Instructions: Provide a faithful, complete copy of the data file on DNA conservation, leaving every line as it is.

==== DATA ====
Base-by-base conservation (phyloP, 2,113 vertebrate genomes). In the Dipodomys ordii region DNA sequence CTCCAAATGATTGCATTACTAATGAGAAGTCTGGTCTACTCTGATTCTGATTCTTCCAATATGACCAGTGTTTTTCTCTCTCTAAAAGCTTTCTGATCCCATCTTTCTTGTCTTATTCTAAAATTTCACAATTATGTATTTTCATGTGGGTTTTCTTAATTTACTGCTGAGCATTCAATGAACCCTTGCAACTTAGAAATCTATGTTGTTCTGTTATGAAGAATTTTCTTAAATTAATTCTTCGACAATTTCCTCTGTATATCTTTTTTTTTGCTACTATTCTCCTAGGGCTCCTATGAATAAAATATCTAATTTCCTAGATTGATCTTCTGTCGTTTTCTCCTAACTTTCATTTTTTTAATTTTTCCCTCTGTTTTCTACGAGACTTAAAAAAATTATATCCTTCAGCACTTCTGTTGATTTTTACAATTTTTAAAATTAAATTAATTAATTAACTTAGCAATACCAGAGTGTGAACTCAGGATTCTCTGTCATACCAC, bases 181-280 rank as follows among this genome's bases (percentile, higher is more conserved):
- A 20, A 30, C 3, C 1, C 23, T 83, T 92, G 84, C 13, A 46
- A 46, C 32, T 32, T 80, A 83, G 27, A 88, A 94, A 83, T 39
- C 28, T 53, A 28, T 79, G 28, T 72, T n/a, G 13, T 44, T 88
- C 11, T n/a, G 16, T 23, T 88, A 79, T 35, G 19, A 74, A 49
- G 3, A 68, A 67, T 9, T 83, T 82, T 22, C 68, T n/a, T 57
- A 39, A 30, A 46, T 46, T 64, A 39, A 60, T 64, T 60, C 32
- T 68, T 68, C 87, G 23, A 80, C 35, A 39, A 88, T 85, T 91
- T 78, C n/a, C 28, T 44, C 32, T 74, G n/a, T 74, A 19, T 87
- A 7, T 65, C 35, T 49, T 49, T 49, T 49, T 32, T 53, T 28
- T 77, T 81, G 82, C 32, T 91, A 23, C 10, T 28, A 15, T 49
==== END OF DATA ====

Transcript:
Base-by-base conservation (phyloP, 2,113 vertebrate genomes). In the Dipodomys ordii region DNA sequence CTCCAAATGATTGCATTACTAATGAGAAGTCTGGTCTACTCTGATTCTGATTCTTCCAATATGACCAGTGTTTTTCTCTCTCTAAAAGCTTTCTGATCCCATCTTTCTTGTCTTATTCTAAAATTTCACAATTATGTATTTTCATGTGGGTTTTCTTAATTTACTGCTGAGCATTCAATGAACCCTTGCAACTTAGAAATCTATGTTGTTCTGTTATGAAGAATTTTCTTAAATTAATTCTTCGACAATTTCCTCTGTATATCTTTTTTTTTGCTACTATTCTCCTAGGGCTCCTATGAATAAAATATCTAATTTCCTAGATTGATCTTCTGTCGTTTTCTCCTAACTTTCATTTTTTTAATTTTTCCCTCTGTTTTCTACGAGACTTAAAAAAATTATATCCTTCAGCACTTCTGTTGATTTTTACAATTTTTAAAATTAAATTAATTAATTAACTTAGCAATACCAGAGTGTGAACTCAGGATTCTCTGTCATACCAC, bases 181-280 rank as follows among this genome's bases (percentile, higher is more conserved):
- A 20, A 30, C 3, C 1, C 23, T 83, T 92, G 84, C 13, A 46
- A 46, C 32, T 32, T 80, A 83, G 27, A 88, A 94, A 83, T 39
- C 28, T 53, A 28, T 79, G 28, T 72, T n/a, G 13, T 44, T 88
- C 11, T n/a, G 16, T 23, T 88, A 79, T 35, G 19, A 74, A 49
- G 3, A 68, A 67, T 9, T 83, T 82, T 22, C 68, T n/a, T 57
- A 39, A 30, A 46, T 46, T 64, A 39, A 60, T 64, T 60, C 32
- T 68, T 68, C 87, G 23, A 80, C 35, A 39, A 88, T 85, T 91
- T 78, C n/a, C 28, T 44, C 32, T 74, G n/a, T 74, A 19, T 87
- A 7, T 65, C 35, T 49, T 49, T 49, T 49, T 32, T 53, T 28
- T 77, T 81, G 82, C 32, T 91, A 23, C 10, T 28, A 15, T 49